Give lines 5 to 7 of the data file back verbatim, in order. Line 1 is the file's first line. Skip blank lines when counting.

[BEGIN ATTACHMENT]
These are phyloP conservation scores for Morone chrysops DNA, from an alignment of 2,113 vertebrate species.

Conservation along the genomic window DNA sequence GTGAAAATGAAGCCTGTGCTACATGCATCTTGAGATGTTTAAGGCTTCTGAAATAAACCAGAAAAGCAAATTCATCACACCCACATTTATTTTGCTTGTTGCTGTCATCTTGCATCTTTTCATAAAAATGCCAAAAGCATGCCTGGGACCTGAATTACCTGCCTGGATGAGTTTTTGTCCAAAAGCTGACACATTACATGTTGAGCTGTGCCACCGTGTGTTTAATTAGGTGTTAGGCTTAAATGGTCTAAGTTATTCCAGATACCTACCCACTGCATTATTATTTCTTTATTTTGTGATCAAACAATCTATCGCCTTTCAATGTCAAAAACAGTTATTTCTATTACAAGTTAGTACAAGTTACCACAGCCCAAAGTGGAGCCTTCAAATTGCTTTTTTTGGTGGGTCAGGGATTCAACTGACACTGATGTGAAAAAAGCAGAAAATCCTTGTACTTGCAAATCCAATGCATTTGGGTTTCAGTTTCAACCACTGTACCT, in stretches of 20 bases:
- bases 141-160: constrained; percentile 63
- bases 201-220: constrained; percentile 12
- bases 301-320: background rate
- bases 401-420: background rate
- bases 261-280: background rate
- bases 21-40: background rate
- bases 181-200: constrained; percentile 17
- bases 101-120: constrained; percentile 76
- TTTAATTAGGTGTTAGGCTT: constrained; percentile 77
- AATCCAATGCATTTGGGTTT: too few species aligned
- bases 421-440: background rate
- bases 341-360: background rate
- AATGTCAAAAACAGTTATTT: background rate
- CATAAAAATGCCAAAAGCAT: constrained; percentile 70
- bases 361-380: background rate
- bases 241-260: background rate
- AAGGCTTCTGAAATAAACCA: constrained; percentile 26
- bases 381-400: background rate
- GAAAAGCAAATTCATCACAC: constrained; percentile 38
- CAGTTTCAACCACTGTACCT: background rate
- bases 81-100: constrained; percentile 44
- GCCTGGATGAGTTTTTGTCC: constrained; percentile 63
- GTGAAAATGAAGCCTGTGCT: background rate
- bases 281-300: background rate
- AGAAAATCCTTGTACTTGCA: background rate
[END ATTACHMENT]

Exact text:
- bases 301-320: background rate
- bases 401-420: background rate
- bases 261-280: background rate